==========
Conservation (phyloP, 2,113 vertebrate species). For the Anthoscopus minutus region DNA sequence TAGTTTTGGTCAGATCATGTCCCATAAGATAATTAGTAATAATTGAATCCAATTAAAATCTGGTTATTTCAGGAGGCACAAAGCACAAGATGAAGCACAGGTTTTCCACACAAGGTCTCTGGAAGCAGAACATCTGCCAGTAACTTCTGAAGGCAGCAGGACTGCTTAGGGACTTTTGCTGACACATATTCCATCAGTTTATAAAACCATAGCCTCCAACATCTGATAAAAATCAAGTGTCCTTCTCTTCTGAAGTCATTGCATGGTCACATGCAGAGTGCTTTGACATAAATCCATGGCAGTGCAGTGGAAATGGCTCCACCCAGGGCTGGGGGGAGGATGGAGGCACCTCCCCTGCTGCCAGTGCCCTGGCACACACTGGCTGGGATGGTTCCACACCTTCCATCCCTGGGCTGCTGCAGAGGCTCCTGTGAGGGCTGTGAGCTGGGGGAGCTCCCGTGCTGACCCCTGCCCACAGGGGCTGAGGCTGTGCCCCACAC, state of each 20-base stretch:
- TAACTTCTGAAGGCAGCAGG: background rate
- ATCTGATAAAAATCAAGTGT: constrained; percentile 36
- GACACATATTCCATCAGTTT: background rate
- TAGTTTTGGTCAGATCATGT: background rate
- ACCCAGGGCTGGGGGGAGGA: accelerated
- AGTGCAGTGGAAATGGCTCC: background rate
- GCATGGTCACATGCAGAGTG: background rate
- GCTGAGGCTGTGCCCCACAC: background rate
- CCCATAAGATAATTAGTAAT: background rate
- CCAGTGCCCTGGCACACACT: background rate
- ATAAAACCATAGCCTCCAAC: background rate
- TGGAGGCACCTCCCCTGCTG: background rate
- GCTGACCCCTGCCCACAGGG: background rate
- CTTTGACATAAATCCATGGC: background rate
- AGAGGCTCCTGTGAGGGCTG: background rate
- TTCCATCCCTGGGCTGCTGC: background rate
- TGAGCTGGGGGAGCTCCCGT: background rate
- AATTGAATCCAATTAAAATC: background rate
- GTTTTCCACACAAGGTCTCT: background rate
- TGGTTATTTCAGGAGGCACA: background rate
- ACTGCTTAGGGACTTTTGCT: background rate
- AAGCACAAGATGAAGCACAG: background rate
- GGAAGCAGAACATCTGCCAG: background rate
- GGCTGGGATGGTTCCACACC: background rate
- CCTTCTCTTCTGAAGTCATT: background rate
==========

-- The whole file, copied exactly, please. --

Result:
Conservation (phyloP, 2,113 vertebrate species). For the Anthoscopus minutus region DNA sequence TAGTTTTGGTCAGATCATGTCCCATAAGATAATTAGTAATAATTGAATCCAATTAAAATCTGGTTATTTCAGGAGGCACAAAGCACAAGATGAAGCACAGGTTTTCCACACAAGGTCTCTGGAAGCAGAACATCTGCCAGTAACTTCTGAAGGCAGCAGGACTGCTTAGGGACTTTTGCTGACACATATTCCATCAGTTTATAAAACCATAGCCTCCAACATCTGATAAAAATCAAGTGTCCTTCTCTTCTGAAGTCATTGCATGGTCACATGCAGAGTGCTTTGACATAAATCCATGGCAGTGCAGTGGAAATGGCTCCACCCAGGGCTGGGGGGAGGATGGAGGCACCTCCCCTGCTGCCAGTGCCCTGGCACACACTGGCTGGGATGGTTCCACACCTTCCATCCCTGGGCTGCTGCAGAGGCTCCTGTGAGGGCTGTGAGCTGGGGGAGCTCCCGTGCTGACCCCTGCCCACAGGGGCTGAGGCTGTGCCCCACAC, state of each 20-base stretch:
- TAACTTCTGAAGGCAGCAGG: background rate
- ATCTGATAAAAATCAAGTGT: constrained; percentile 36
- GACACATATTCCATCAGTTT: background rate
- TAGTTTTGGTCAGATCATGT: background rate
- ACCCAGGGCTGGGGGGAGGA: accelerated
- AGTGCAGTGGAAATGGCTCC: background rate
- GCATGGTCACATGCAGAGTG: background rate
- GCTGAGGCTGTGCCCCACAC: background rate
- CCCATAAGATAATTAGTAAT: background rate
- CCAGTGCCCTGGCACACACT: background rate
- ATAAAACCATAGCCTCCAAC: background rate
- TGGAGGCACCTCCCCTGCTG: background rate
- GCTGACCCCTGCCCACAGGG: background rate
- CTTTGACATAAATCCATGGC: background rate
- AGAGGCTCCTGTGAGGGCTG: background rate
- TTCCATCCCTGGGCTGCTGC: background rate
- TGAGCTGGGGGAGCTCCCGT: background rate
- AATTGAATCCAATTAAAATC: background rate
- GTTTTCCACACAAGGTCTCT: background rate
- TGGTTATTTCAGGAGGCACA: background rate
- ACTGCTTAGGGACTTTTGCT: background rate
- AAGCACAAGATGAAGCACAG: background rate
- GGAAGCAGAACATCTGCCAG: background rate
- GGCTGGGATGGTTCCACACC: background rate
- CCTTCTCTTCTGAAGTCATT: background rate